A double is scientifically possible

Doppelganger: These people are not twins

It's shown in your passport, on your insurance card, on your driver's license. Maybe you can use it to unlock your smartphone or even unlock and lock the front door of your smart home as a key replacement. When someone thinks of you, he * she has it in mind: your face. It makes you recognizable and unmistakable, even more than your name, your height or your clothes. The special shape and color of your eyes, the big nose or the small ears, the high forehead or the full lips make you unique.

But is uniqueness really possible? With the 7.8 billion people on earth, shouldn't there be a minimal probability that two people who are not related will look alike?

Whether there are doppelgangers is a question of approach

Everyone has a doppelganger somewhere in the world, it is popularly known. Someone who looks very similar to you. However, research on this is sparse and, if at all, comes to the opposite conclusion. In 2015, for example, Teghan Lucas, a doctoral student at the University of Adelaide School of Medicine, compared the facial features of almost 4,000 people. She wanted to find out how likely it was that two people would look the same based on these characteristics.

The result brings bad news for anyone looking for their duplicate: with eight facial features, such as the size of the ears or the distance between the eyes, the probability of finding two faces of the same size in the general population was less than a trillion. With only seven features left, Lucas could no longer find any matches. She published the study on this in the journal Forensic Science International. According to this, anthropometric facial measurements are just as precise as fingerprints or DNA when it comes to identifying criminals.

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The study is based on exact measurements. If the distance between the eyes is around 30 millimeters in one case, but only 29 in the next, this probably would not have counted as a match. However, if you abandon the claim of a crystal clear comparison, if you pay attention to similarity instead of equality, things will look different. We recognize and read faces in their entirety, as the sum of their individual characteristics. We do not perceive differences as small as millimeters. Seen in this way, the probability of finding a doppelganger is suddenly no longer that low.

“There are only so many genes in the world that determine the shape of the face. So it will inevitably happen, ”said Winrich Freiwald in 2016 BBC. He conducted research on facial perception at Rockefeller University in New York. Freiwald thinks that there is almost certainly someone somewhere who * has facial features like you. Or him. Just all of us.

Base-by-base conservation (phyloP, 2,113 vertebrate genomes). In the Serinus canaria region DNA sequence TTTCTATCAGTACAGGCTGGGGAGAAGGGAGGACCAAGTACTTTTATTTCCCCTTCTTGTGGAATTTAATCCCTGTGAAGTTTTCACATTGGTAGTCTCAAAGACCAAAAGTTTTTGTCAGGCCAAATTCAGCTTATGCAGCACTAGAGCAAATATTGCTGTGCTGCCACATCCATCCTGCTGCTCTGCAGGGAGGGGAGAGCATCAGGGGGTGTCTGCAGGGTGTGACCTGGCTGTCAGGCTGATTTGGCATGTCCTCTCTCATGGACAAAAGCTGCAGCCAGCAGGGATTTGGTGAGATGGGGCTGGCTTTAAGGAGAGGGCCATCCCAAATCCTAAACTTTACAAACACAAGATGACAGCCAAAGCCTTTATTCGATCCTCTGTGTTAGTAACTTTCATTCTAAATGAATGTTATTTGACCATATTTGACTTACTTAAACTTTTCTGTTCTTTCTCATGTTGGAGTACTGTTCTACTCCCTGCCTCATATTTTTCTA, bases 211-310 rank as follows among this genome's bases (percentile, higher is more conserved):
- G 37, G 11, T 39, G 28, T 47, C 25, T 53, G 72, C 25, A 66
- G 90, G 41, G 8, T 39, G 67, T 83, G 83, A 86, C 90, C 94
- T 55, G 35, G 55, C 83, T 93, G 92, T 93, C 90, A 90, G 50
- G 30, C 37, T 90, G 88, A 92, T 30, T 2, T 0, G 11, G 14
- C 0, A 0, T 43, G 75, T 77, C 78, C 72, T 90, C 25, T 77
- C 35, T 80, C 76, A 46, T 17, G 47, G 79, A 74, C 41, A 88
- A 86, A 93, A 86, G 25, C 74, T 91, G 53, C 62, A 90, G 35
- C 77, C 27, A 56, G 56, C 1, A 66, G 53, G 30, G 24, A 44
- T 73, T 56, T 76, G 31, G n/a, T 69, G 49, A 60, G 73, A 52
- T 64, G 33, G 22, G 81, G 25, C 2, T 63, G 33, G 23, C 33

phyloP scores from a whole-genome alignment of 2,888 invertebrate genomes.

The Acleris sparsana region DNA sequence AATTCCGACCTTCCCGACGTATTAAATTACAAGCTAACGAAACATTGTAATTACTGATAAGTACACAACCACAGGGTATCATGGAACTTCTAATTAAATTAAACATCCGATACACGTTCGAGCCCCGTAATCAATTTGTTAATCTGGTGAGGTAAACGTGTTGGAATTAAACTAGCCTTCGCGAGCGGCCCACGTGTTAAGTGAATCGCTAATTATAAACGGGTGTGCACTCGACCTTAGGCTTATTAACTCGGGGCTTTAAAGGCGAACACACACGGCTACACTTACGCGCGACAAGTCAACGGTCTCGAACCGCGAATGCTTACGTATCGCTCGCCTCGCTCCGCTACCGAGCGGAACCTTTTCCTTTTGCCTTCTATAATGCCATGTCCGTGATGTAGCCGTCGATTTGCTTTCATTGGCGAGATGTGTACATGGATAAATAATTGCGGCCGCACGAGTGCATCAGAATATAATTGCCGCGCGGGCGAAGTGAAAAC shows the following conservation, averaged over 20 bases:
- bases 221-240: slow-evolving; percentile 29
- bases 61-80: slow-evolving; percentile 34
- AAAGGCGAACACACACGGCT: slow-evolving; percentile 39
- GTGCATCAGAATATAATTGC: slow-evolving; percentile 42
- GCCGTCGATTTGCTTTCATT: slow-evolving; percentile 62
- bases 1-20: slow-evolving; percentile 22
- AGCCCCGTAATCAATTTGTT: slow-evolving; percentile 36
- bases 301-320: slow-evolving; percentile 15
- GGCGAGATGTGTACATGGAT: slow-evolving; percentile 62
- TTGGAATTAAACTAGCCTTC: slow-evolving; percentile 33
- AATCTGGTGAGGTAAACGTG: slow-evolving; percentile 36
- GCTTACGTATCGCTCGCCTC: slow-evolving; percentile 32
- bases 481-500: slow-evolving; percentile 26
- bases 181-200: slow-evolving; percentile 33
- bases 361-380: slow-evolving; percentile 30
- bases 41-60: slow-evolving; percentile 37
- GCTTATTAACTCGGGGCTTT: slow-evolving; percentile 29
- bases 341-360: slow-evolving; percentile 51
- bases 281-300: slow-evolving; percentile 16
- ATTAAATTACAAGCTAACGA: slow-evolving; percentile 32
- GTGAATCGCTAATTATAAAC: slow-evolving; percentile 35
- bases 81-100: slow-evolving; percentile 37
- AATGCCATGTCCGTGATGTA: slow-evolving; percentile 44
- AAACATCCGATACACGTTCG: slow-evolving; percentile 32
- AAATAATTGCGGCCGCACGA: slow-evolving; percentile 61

How we perceive faces is ultimately subjective. Whether we find similarities also depends on individual memories, personal feelings and expectations. Some people are colloquially face-blind and find it difficult to remember the appearance of others. Others remember the face of someone they only met once somewhere for many years. Does the following situation sound familiar to you? A friend pulls out her cell phone and holds out a photo to you: "Look, that could be your doppelganger!", She says and tells how enthusiastic her friends are already about it. But you just don't want to find any resemblance. Perception of oneself and that of others can drift far apart, especially when it comes to one's own appearance.

Whether you recognize a resemblance is a matter of opinion

François Brunelle had the same experience. For his project I'm not a look-alike! the photographer from Canada was looking for people who look so alike that they could be twins. The idea for this arose from my own experiences. For years, people have believed that he would look like Mr. Bean, the clumsy character from the TV series of the same name played by Rowan Atkinson. So it was obvious for him to take up the topic and continue it as a project of his own.

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“There are two types of doppelgangers,” says Brunelle to ze.tt, “those who already know each other. And those who meet for the first time in front of my camera. ”There are no big surprises with the former. They have already been confused by teachers, staff and classmates in the past and are happy that their similarity is captured on a professional photo. With the latter, however, the reaction varied, from a (mostly happy) surprise to an almost shocked exclamation, "Do I really look that way!" Not all of Brunelle's models would be able to accept the envisaged similarity. But those who did that would immediately have hit it off perfectly. “When you meet someone who looks like you, you bond instantly because you share something,” says the 70-year-old photographer.

When you meet someone who looks like you, you bond instantly because you share something.

Brunelle published the photos in black and white on purpose. In this way, viewers can concentrate on the pure architecture of the faces and are not distracted by pink cheeks, different eye colors or different skin tones.

Whether the doppelgangers actually look alike is ultimately a question of the viewer. According to Brunelle, out of ten people, every viewer would have a different view of whether and how similar someone is. “I am not claiming that the people in my work are identical. I only take pictures of people who are viewed as such by other people. ”So after completing his project, he changed its original name from The look-alikes to I'm not a look-alike !.

Incidentally, Brunelle tried to win Rowan Atkinson for a personal comparison as part of the photo project: in vain. He was too shy for that.